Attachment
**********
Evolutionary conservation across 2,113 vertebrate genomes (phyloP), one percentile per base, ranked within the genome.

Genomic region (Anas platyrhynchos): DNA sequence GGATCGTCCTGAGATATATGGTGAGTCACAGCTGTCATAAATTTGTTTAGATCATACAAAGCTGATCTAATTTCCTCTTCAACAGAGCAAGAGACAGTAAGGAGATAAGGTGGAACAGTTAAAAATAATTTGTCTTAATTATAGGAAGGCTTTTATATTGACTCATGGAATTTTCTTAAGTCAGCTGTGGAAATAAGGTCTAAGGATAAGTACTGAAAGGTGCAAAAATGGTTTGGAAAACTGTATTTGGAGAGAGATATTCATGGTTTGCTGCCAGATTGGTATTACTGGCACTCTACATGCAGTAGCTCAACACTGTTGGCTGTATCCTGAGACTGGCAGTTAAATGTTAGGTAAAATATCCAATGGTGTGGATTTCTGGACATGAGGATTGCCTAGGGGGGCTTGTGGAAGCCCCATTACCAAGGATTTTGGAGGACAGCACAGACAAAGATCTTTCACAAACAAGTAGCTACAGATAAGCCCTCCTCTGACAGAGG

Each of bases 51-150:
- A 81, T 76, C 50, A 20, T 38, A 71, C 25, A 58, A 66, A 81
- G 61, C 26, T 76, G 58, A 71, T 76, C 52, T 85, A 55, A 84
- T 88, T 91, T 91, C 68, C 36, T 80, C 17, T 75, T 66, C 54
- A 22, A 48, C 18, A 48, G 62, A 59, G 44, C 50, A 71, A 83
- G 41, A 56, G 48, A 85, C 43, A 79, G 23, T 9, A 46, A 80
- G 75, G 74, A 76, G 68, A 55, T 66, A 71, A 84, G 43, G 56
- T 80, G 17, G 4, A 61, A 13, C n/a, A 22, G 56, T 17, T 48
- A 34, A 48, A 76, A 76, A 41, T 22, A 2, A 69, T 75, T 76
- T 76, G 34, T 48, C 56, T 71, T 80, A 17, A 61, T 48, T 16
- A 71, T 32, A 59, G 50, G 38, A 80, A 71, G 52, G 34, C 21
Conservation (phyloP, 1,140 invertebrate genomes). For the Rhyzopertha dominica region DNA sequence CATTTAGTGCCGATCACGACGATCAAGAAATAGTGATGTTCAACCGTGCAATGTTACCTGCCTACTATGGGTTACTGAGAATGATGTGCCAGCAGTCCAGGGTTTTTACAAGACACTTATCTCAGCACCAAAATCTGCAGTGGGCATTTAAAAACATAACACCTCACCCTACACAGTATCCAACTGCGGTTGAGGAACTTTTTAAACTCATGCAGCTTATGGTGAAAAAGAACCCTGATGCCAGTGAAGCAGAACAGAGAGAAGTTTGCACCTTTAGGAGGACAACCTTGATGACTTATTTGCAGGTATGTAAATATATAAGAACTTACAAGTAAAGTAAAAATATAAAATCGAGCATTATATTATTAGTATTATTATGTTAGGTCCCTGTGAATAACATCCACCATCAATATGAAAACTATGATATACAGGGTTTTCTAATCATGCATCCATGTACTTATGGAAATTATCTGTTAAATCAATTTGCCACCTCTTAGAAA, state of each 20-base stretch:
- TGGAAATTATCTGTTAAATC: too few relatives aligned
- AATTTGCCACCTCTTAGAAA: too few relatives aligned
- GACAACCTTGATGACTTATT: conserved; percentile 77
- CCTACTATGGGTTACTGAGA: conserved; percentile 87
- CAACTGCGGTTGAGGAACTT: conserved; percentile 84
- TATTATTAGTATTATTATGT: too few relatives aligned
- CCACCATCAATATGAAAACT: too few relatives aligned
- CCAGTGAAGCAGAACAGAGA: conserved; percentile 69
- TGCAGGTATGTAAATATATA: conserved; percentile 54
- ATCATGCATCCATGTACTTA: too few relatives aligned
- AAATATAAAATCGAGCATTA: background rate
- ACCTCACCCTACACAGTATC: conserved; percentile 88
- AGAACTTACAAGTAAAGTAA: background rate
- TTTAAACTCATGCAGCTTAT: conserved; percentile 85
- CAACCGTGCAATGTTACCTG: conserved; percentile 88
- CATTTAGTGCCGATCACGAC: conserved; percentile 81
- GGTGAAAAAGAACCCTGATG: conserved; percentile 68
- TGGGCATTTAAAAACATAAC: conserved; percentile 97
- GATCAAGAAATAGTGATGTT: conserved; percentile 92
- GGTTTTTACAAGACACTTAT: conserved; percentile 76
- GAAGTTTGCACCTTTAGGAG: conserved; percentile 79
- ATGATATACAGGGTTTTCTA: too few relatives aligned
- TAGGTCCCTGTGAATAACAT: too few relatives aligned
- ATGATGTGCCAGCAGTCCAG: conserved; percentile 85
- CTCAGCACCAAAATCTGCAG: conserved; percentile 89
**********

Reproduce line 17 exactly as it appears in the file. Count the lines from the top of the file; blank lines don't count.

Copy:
- GACAACCTTGATGACTTATT: conserved; percentile 77